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EDITORIAL – Spreading the wealth


marciadottin, [email protected]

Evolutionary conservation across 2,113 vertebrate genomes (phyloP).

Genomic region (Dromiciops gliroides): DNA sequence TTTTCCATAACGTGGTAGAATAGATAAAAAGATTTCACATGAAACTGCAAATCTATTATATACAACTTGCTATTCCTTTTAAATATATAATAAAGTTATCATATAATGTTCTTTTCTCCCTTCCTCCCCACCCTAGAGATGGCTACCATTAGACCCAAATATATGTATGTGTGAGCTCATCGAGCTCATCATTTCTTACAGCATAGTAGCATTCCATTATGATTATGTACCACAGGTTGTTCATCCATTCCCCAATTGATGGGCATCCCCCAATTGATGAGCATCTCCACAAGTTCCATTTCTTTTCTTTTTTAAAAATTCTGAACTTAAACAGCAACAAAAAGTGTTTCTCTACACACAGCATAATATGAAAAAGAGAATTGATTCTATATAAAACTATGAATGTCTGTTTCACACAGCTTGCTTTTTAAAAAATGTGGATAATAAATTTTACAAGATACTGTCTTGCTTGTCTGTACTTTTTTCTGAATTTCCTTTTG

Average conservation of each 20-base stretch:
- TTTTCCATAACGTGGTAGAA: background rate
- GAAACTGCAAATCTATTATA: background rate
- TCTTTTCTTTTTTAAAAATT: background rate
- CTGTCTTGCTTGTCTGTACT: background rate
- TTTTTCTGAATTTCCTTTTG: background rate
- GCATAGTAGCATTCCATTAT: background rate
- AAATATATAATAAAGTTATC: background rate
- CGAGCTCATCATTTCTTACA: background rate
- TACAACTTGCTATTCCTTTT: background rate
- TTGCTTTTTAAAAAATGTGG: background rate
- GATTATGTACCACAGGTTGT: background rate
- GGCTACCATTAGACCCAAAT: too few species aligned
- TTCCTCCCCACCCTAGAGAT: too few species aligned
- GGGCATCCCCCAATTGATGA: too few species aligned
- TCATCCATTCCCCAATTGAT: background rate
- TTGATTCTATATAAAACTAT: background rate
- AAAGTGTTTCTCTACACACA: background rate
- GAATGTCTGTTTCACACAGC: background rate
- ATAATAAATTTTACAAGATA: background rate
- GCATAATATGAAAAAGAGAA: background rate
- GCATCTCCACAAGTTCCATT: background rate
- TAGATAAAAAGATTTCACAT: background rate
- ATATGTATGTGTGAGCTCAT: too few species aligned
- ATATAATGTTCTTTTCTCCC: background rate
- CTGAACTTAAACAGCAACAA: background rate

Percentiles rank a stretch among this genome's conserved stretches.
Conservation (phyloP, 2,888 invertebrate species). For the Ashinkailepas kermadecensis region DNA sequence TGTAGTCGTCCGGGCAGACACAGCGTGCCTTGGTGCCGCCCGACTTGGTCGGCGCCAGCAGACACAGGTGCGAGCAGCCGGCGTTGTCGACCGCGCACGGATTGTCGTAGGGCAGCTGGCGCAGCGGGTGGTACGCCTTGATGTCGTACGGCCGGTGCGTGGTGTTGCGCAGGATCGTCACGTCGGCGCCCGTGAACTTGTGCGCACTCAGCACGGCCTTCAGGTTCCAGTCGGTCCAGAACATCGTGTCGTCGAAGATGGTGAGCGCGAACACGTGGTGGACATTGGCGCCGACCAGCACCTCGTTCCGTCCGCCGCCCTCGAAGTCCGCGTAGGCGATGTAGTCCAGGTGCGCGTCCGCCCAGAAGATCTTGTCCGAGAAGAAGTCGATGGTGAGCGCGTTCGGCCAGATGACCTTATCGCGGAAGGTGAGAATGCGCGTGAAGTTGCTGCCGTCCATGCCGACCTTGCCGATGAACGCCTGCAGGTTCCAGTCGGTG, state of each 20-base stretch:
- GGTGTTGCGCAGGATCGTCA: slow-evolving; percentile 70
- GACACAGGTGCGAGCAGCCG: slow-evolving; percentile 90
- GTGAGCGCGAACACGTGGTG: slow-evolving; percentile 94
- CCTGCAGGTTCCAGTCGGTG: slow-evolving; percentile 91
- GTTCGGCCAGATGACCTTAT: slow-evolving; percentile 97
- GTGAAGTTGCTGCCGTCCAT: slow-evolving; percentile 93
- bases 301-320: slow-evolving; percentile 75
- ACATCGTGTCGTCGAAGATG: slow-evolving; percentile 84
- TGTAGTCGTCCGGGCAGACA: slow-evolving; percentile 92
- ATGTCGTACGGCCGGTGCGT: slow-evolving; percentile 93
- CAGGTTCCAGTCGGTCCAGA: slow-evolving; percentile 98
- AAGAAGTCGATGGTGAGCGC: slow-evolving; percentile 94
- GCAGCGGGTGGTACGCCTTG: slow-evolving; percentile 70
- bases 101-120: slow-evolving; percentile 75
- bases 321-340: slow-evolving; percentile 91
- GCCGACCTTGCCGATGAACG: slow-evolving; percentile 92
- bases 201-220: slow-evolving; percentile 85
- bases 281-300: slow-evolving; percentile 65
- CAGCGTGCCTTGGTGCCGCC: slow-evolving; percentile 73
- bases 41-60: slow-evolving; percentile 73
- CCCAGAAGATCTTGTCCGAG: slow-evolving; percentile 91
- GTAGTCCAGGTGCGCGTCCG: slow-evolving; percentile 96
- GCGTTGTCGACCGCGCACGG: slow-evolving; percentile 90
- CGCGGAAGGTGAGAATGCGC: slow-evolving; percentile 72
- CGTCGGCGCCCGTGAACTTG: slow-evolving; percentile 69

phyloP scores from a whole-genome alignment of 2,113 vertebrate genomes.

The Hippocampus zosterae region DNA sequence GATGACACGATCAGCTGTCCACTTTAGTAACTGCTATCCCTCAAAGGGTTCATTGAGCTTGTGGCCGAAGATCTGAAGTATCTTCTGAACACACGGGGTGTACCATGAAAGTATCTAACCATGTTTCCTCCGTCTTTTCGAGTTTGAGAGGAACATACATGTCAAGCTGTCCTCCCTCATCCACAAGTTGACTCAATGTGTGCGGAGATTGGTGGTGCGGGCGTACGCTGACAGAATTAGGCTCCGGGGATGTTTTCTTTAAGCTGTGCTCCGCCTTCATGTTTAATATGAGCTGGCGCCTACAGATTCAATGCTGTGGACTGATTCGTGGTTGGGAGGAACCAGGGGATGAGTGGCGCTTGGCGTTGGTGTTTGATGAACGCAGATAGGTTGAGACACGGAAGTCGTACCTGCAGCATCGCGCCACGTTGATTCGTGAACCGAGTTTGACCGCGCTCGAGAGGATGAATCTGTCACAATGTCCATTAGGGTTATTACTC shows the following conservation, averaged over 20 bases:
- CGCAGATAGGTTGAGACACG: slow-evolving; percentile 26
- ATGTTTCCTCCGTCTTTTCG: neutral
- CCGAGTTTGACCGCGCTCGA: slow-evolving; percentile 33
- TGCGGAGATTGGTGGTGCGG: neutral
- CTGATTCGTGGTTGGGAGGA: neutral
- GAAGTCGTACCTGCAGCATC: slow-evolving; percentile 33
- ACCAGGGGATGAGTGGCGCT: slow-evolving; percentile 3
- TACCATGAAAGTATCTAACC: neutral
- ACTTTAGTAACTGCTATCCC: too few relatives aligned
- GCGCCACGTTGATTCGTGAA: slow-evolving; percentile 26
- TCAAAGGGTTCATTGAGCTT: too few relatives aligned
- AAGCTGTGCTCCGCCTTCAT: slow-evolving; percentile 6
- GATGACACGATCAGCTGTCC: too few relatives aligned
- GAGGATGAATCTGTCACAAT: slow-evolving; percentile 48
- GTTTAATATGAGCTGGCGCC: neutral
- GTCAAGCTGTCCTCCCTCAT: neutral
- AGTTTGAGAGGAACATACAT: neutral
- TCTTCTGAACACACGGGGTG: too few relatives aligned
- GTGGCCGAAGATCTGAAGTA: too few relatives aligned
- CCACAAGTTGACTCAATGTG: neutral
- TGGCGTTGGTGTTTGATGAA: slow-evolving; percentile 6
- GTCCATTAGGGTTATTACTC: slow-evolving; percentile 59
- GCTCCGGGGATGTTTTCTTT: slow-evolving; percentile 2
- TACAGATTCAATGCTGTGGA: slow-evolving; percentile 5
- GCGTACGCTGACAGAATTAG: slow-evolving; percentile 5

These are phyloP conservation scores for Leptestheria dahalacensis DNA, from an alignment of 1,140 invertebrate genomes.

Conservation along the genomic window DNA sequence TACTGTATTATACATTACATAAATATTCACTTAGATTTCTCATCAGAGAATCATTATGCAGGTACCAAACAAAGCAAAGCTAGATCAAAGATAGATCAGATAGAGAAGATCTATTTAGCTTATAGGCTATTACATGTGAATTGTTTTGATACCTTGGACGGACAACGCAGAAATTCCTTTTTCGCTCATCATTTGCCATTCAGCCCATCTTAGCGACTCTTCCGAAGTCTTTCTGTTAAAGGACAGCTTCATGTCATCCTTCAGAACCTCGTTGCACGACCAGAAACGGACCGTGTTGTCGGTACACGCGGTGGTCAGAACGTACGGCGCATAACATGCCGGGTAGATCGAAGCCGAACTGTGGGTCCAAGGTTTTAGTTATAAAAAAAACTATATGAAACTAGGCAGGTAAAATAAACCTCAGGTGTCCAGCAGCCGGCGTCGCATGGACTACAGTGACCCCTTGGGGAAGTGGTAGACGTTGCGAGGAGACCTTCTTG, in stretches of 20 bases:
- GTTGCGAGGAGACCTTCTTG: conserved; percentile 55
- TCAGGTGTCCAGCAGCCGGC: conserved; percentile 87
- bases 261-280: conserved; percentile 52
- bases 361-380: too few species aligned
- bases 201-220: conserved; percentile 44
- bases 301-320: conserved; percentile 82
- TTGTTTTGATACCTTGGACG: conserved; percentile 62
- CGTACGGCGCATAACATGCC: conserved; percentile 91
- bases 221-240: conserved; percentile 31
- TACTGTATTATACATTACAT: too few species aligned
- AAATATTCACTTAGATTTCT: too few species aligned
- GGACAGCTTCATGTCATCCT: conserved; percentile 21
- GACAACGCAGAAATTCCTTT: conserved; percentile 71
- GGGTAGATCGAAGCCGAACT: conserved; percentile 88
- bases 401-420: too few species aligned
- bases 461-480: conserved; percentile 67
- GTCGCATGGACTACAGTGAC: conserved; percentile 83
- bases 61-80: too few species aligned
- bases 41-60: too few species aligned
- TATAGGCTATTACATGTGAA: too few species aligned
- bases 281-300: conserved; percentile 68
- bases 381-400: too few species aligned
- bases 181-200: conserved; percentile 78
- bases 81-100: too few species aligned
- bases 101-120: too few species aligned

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Once again, as has so often happened in the past, the question of the distribution of wealth in our island has come under the microscope. The commentator on this occasion is none other than Mr Tennyson Beckles, an economist and former human resources manager, who was recently a guest lecturer at the Democratic Labour Party’s lunchtime Lecture Series.Mr Beckles remarked that “the majority of people in Barbados are black. The majority of the labour force is black. So why are the majority of entrepreneurs not black? I have to ask myself that question as a trained economist”.One need not be an entrepreneur to ask that question, although training as an economist or perhaps a sociologist might enable one to come up with an answer after proper research and analysis. Any such answer may suggest that there are more questions than answers, and that many of the answers might reside in our social and political history, issues of ethnicity, access to capital, as well as a certain attitude of personality which is risk averse and which may have been inculcated in us as a direct result of the said historical legacy.It does not necessarily follow that because the majority of people in a country is black, that one ought to find a majority of entrepreneurs of the same ethnicity. It may be a highly desirable objective, and may even be common policy between the alternating political rulers.Yet, a country dominated for 400 years by a political and social ideology which depersonalised the majority black ethnic population, which has now been legally free of those shackles for less than 200 years, but truly free for only 43 years; cannot expect that a majority of its black people will dominate the commercial and business elite in a single generation and one half. A generation being regarded as 30 years.It would have been unrealistic to expect the full potential of the black entrepreneurial class to have flowered before 1966, and one has to concede that considerable progress has been made since that time by Blacks who aspire to the commanding heights of the economy, with Blacks owning many of their own businesses or in many cases skilfully and successfully managing businesses on behalf of white or other entrepreneurs. Mr Beckles then makes the further point that many of the natural advantages which our black entrepreneurs enjoy are, as he put it, “abrogated by the reality of the disproportionate amount of accumulated surplus accruing to the white minority”. This assertion may be only partly true, but there can be no denying that at this time, we need to encourage and develop a culture of business risk and enterprise throughout the entire community.The wider availability of venture capital and easier conditions for borrowers of capital from commercial banks, as well as new methods for entrepreneurs to save their companies from the hands of creditors and receivers and managers when recessionary times occur are among the changes that must be made if we are to encourage many more people to engage in business so they too can accumulate accumulated surplus.In a democratic society which respects the rule of law we cannot adopt a Zimbabwean solution and appropriate the wealth earned by some of the minority population. But at the same time, Barbadian political administrations must continue to press forward with policies that encourage and establish as far as possible equality of opportunity, while encouraging the entry of all Barbadians to become more interested in starting their own businesses.Mr Beckles has raised an important question. Successful businesses, properly managed and ethically operated are at the core of a cohesive society in a well developed property owning democracy. We therefore encourage policymakers of all political organisations to develop and publicise their plans for the encouragement of an entrepreneurial culture.

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